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The Virtues of Handwritten Letters in Peace, War, & Pestilence

“Woman Reading a Letter,” Johannes Vermeer, c. 1663, Rijksmuseum.

If I may make one simple proposal during this time of grave danger and accompanying uncertainty and change, it is to write letters to your family friends.

By this I mean write them by hand, on real paper, and send them even to those who are only a mile or two distant. You can’t–or shouldn’t, barring emergency or other in extremis–visit them in person. But you can send a memento, a physicality, a material example of your own nature, even of your soul if you’re up to it.

The joy of opening a personal letter remains unmatched even in this day of high technology in communication. Inevitably there is a shallow patina of something somehow impersonal laid over even the most sensitive, evocative missive when sent via an email, text, or message.

Not so with a handwritten letter.

The slower pace of the pen permits more reflection–and thereby more honest emotion.

Writing a letter by hand creates a material artifact, a memento that can opened, read, put away, to be later read and re-read.

A physical object creates a physical, and therefore emotional, attachment, in both the writer and, especially, the recipient.

The Love Letter, Johannes Vermeer, c. 1669 – c. 1670, Rijksmuseum.

Any paper and pen will serve. For decades I’ve used an antique laid 24 lb. watermarked business paper, and lately I’m attached to a simple fountain pen with a stub nib and sepia ink, with a sepia signature icon printed on the top of the page, an image borrowed from a late nineteenth century book on fencing.

But letters need not be so formal or involved. Again, any paper and ink will serve: plain paper, legal pads, used paper with a blank side, note pads, even brown paper bag–all are perfect. In fact, the more quaint, the more character.

And to write with: ball point or gel pens, fountain pens or Sharpies, even cut quills or calligraphy nibs with a variety of inks, including the classic iron gall ink so favored by our ancestors of prior centuries.

Your handwriting is illegible? Don’t worry, your letter will have an infuriating charm. You can’t write in cursive? Print your letter by hand. Soon enough the letters will flow one to the next. Voilà! You’re writing cursive.

Make corrections, write additions in the margins, write postscripts and post postscripts. Doodle in blank areas. Write a line in secret code. Illustrate what you have difficultly putting in words. Put messages on the back of the envelope.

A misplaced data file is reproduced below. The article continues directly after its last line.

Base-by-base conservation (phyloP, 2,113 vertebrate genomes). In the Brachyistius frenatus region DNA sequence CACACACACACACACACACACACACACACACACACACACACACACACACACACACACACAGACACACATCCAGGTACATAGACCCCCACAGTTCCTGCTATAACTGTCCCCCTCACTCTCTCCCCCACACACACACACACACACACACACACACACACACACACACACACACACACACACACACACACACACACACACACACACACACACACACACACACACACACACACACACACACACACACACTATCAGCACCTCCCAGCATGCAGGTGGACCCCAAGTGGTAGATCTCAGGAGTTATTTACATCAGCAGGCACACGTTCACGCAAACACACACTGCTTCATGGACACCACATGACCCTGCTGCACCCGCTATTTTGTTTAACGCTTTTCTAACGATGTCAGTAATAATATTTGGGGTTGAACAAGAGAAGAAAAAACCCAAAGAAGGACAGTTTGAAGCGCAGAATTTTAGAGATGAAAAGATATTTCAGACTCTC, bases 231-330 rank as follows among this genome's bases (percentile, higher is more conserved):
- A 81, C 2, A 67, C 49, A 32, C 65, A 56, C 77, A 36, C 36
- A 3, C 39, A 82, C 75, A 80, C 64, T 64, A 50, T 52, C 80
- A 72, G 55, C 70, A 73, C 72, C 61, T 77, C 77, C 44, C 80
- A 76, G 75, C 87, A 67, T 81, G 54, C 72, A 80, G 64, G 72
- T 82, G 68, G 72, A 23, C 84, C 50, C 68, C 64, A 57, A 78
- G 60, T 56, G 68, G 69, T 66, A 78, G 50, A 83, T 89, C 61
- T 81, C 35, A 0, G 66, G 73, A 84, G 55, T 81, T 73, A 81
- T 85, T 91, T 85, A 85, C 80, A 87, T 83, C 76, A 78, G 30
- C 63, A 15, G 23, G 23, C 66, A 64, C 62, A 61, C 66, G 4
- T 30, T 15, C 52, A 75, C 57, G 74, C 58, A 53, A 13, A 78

Refuse to write by hand? Do you have a typewriter? Many of us still do, or have access to one, they’re even a small fad these days. If you have one, use it. I have a collection of old letters from my first fencing master, most of them written on his old typewriter, many of the individual letters of uneven height and ranging from light to dark depending on which finger struck the key, with corrections to his Hungarian-English made with white-out and ball point pen.

They are as charming as any handwritten letter.

If you don’t want to wait the days, even weeks, for an international letter to reach your correspondent, then scan or photograph it, and email it. Drop the original in the mail as a backup, and also so its physicality–its material evocation–will reach its intended.

Man Handing a Letter to a Woman in the Entrance Hall of a House, Pieter de Hooch, 1670, Rijksmuseum.

I’ve more than half a century of letters sent to me, all stowed in shoe boxes and bins, all half-organized at best. They’re on all sorts of paper and matching and mismatching envelopes: formal embossed letterhead, white notepaper with my father’s scrawl, thin airmail stationary written finely on both sides to eek out as many words as possible, heavy antique stationary, even common typing paper.

My mother has kept my father’s letters written when he was in Vietnam during the war, and two years later when he was off the coast aboard the USS Constellation. I wrote many letters during my overseas deployments in the US Navy in the 1980s. They are physical, material mementos of difficult days–and often they were the primary means of long distance communication, making them even more precious.

Re-reading them is a physical and psychological insight into the past: mine and my friends’ and my loved ones’ pasts, and the connected world we lived in–and still do.

To open one is briefly bring the past present again.

They are no less precious today as this great pestilence rages. And with profound sadness, for some may be the last physical memory left in the hands of friends and loved ones.

You’ve got pen and paper. Start writing.

The Letter Writer, Frans van Mieris (I), 1680, Rijksmuseum.

Copyright Benerson Little, 2020. First posted April 1, 2020.